Sky Moves Sideways [Bonus Disc]

Sky Moves Sideways [Bonus Disc]

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by Porcupine Tree
     
 

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Though Porcupine Tree's permanent lineup was in place by the time Sky Moves Sideways was complete, it was actually a combination of old and new, with a number of tracks once again done by Steven Wilson on his own. Regardless of the provenance of one song or another, though, it was another fine release under the Porcupine Tree name,…  See more details below

Overview

Though Porcupine Tree's permanent lineup was in place by the time Sky Moves Sideways was complete, it was actually a combination of old and new, with a number of tracks once again done by Steven Wilson on his own. Regardless of the provenance of one song or another, though, it was another fine release under the Porcupine Tree name, continuing the excellence of Up the Downstair while achieving a new liquid sense of drama and overall flow. Richard Barbieri's keyboard skills alone made for a wonderful addition to the ranks, easily capturing the slow sense of unfolding atmosphere and elegance combined from earlier Porcupine Tree work while adding his own touches here and there, touches of playfulness and improvisation. The Colin Edwin/Chris Maitland rhythm section sound like they were born to work together, able to both set slow, spacy moods and quick gallops and dance-skewed approaches. Wilson, meanwhile, is still himself, calling to mind strange lyrical images of rural collapse and romantic connection in his ever stronger, commanding but never straining vocals. As for guitar, there's subtle delicacy and headbanging overload and plenty of space in between for more. Overall, there's not much in the way of immediate sonic difference from Up the Downstair, but more a sense of exploring and establishing styles, almost as if the bandmembers were getting used to working with each other. The tripped-out title track bookends the album (perhaps in a not-so-subtle nod to a similar sequence on Pink Floyd's Wish You Were Here with "Shine on You Crazy Diamond"). The real winners, though, are the jazz-touched acoustic/electric dreamscape of "Stars Die," with a great lead melody and overdubbed chorus from Wilson, and the immediately following "Moonloop," an instrumental calm then rocking jam that's credited to all four members. [Delerium/Snapper's 2003 reissue included a bonus tracks with alternate versions and more.]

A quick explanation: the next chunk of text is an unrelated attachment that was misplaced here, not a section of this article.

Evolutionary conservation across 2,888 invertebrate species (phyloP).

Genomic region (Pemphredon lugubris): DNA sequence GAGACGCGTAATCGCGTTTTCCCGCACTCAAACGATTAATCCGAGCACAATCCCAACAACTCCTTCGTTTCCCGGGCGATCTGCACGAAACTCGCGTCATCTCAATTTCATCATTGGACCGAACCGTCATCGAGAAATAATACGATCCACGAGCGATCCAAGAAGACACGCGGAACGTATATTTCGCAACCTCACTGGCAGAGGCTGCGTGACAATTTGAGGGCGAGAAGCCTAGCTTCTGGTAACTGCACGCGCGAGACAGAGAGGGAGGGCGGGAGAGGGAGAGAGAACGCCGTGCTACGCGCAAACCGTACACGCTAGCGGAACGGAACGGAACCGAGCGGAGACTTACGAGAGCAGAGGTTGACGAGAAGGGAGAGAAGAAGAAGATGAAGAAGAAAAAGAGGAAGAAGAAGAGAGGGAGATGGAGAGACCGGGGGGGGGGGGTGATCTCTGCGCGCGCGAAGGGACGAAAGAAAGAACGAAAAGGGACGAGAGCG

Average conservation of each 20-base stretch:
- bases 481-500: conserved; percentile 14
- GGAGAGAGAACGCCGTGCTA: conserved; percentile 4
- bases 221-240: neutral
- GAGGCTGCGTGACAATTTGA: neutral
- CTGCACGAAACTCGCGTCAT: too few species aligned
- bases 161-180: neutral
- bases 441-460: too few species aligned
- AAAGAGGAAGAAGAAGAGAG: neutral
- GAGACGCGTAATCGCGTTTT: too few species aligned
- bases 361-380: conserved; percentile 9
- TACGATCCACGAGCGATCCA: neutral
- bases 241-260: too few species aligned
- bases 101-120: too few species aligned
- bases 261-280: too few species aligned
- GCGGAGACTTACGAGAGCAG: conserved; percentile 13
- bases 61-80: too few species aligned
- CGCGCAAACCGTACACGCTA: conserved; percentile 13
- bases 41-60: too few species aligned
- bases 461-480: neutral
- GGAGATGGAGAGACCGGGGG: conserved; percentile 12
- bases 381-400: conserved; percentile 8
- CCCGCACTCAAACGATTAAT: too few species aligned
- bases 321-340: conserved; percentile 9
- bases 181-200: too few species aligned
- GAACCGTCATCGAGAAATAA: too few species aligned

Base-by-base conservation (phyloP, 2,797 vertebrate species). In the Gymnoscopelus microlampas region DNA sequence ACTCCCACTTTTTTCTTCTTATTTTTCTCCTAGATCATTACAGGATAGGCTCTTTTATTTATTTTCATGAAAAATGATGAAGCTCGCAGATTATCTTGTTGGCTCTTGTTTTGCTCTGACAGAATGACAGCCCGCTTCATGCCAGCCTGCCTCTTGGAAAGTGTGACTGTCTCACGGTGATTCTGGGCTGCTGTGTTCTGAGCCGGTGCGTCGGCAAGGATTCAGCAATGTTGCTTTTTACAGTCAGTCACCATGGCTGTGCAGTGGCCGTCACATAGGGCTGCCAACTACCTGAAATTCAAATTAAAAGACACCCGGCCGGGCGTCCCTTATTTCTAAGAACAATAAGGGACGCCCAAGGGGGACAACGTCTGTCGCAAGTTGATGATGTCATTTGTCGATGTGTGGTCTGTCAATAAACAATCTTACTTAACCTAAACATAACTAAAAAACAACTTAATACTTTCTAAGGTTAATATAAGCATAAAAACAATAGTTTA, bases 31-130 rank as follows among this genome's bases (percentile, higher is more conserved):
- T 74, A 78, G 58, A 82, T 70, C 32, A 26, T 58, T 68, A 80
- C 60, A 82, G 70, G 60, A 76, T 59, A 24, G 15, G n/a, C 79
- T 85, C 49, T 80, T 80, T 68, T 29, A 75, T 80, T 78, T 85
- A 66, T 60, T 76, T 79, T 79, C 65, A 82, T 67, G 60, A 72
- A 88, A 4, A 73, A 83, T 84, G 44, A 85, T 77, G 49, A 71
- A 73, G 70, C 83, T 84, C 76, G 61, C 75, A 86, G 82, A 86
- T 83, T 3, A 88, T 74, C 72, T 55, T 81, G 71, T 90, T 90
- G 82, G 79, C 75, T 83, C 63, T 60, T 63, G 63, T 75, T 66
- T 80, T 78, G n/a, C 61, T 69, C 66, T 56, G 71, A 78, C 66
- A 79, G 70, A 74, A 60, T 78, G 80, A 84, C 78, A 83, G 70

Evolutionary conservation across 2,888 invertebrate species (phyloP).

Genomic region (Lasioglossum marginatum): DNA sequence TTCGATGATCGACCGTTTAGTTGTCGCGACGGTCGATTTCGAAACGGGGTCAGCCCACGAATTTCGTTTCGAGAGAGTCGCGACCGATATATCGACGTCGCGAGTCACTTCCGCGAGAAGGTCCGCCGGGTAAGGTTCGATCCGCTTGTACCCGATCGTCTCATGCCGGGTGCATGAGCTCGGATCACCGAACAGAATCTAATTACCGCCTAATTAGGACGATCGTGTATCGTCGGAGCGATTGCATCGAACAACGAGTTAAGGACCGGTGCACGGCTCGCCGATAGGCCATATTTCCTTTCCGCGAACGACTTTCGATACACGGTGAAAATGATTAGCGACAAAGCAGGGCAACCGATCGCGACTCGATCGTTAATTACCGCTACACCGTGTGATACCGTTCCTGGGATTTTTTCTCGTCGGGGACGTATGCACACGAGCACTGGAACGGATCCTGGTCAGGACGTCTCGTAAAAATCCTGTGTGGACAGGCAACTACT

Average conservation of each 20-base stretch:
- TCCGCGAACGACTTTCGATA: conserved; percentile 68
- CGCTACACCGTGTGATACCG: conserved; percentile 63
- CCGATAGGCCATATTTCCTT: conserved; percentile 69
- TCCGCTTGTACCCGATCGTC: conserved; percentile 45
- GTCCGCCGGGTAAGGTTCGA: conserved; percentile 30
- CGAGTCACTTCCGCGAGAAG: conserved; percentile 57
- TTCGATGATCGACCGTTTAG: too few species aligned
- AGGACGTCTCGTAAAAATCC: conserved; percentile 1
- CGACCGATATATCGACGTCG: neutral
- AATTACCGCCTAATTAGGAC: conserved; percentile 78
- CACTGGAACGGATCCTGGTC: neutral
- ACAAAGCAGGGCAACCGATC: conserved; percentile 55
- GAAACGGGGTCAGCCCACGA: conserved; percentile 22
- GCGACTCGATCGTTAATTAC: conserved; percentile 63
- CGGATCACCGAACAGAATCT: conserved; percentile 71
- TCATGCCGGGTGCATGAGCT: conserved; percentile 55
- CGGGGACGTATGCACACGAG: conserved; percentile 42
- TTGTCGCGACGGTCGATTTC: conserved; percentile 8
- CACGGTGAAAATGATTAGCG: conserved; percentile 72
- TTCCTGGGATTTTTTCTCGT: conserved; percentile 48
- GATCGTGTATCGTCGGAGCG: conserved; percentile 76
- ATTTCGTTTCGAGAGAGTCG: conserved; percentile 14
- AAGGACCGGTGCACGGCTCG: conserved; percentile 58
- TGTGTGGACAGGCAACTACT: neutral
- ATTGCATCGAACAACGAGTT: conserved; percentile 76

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Product Details

Release Date:
09/14/2004
Label:
Madfish Records Uk
UPC:
0636551288323
catalogNumber:
883

Tracks

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Album Credits

Performance Credits

Porcupine Tree   Primary Artist
Richard Barbieri   Synthesizer,electronics
Gavin Harrison   Drums
Chris Maitland   Percussion,Drums
Steven Wilson   Bass,Flute,Guitar,Keyboards,Vocals
Theo Travis   Flute
Ricky Edwards   Percussion
Colin Edwin   Bass Guitar,Double Bass
Suzanne J. Barbieri   Vocals

Technical Credits

Chris Maitland   Composer
Steven Wilson   Composer,Programming,Producer,Engineer
Ricky Edwards   Composer
Colin Edwin   Composer
Carl Glover   Graphic Design

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The Sky Moves Sideways 5 out of 5 based on 0 ratings. 3 reviews.
Guest More than 1 year ago
Simply one of the best bands in the world
Guest More than 1 year ago
Ptree has been in my player now for months, This one for weeks. Can't get enough of it. Haunting lyrics and inspirational instrumentation. It takes me away from the mudane of everyday life. Truly a release. Thanks to SW and Co.
Anonymous More than 1 year ago